The efficacy of sertraline in maintaining a response in adult patients with PTSD for up to 28 weeks following 24 weeks of open-label treatment was demonstrated in a placebo-controlled trial. Nevertheless, the physician who elects to use sertraline for extended periods should periodically re-evaluate the long-term usefulness of the drug for the individual patient.
Premenstrual Dysphoric Disorder (PMDD)
Sertraline tablets are indicated for the treatment of premenstrual dysphoric disorder (PMDD) in adults.
The efficacy of sertraline in the treatment of PMDD was established in 2 placebo-controlled trials of female adult outpatients treated for 3 menstrual cycles who met criteria for the DSM-III-R/IV category of PMDD.
The essential features of PMDD include markedly depressed mood, anxiety or tension, affective lability, and persistent anger or irritability. Other features include decreased interest in activities, difficulty concentrating, lack of energy, change in appetite or sleep, and feeling out of control. Physical symptoms associated with PMDD include breast tenderness, headache, joint and muscle pain, bloating and weight gain. These symptoms occur regularly during the luteal phase and remit within a few days following onset of menses; the disturbance markedly interferes with work or school or with usual social activities and relationships with others. In making the diagnosis, care should be taken to rule out other cyclical mood disorders that may be exacerbated by treatment with an antidepressant.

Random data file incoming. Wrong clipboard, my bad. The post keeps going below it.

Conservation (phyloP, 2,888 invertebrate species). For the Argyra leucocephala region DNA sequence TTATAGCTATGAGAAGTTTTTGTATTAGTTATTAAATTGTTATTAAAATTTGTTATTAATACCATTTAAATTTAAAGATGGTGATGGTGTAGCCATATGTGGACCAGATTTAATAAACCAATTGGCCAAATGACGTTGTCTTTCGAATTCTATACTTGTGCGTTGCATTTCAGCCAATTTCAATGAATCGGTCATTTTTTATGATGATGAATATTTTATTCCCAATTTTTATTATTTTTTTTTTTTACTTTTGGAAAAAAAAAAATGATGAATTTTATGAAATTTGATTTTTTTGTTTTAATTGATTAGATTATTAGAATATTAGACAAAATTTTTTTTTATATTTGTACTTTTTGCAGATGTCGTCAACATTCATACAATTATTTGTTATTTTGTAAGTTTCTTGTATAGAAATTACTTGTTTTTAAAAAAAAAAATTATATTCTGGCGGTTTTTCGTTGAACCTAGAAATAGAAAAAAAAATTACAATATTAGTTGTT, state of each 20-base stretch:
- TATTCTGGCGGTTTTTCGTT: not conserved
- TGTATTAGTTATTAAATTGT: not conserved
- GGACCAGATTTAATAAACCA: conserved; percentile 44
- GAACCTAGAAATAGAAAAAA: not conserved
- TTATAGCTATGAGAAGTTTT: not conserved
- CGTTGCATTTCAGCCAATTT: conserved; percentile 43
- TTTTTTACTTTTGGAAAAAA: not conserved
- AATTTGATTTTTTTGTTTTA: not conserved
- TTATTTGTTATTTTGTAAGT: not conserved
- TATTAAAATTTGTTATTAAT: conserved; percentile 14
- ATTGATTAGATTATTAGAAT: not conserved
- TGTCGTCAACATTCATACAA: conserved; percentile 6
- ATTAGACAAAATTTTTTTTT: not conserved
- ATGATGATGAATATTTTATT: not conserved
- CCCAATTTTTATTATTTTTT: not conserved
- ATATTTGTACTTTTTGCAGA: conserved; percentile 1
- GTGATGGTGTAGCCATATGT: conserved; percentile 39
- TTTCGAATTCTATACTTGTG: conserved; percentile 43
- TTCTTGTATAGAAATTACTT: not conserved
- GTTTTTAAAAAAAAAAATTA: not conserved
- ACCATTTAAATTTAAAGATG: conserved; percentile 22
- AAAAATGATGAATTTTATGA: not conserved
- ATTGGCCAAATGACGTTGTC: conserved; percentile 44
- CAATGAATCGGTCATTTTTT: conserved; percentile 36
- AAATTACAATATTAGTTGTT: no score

The effectiveness of Sertraline Tablets, USP in long-term use, that is, for more than 3 menstrual cycles, has not been systematically evaluated in controlled trials. Therefore, the physician who elects to use sertraline for extended periods should periodically re-evaluate the long-term usefulness of the drug for the individual patient.
Social Anxiety Disorder
Sertraline tablets are indicated for the treatment of social anxiety disorder, also known as social phobia in adults.
The efficacy of sertraline in the treatment of social anxiety disorder was established in two placebo-controlled trials of adult outpatients with a diagnosis of social anxiety disorder as defined by DSM-IV criteria.
Social anxiety disorder, as defined by DSM-IV, is characterized by marked and persistent fear of social or performance situations involving exposure to unfamiliar people or possible scrutiny by others and by fears of acting in a humiliating or embarrassing way. Exposure to the feared social situation almost always provokes anxiety and feared social or performance situations are avoided or else are endured with intense anxiety or distress. In addition, patients recognize that the fear is excessive or unreasonable and the avoidance and anticipatory anxiety of the feared situation is associated with functional impairment or marked distress.
The efficacy of sertraline in maintaining a response in adult patients with social anxiety disorder for up to 24 weeks following 20 weeks of sertraline treatment was demonstrated in a placebo- controlled trial. Physicians who prescribe sertraline for extended periods should periodically re-evaluate the long-term usefulness of the drug for the individual patient.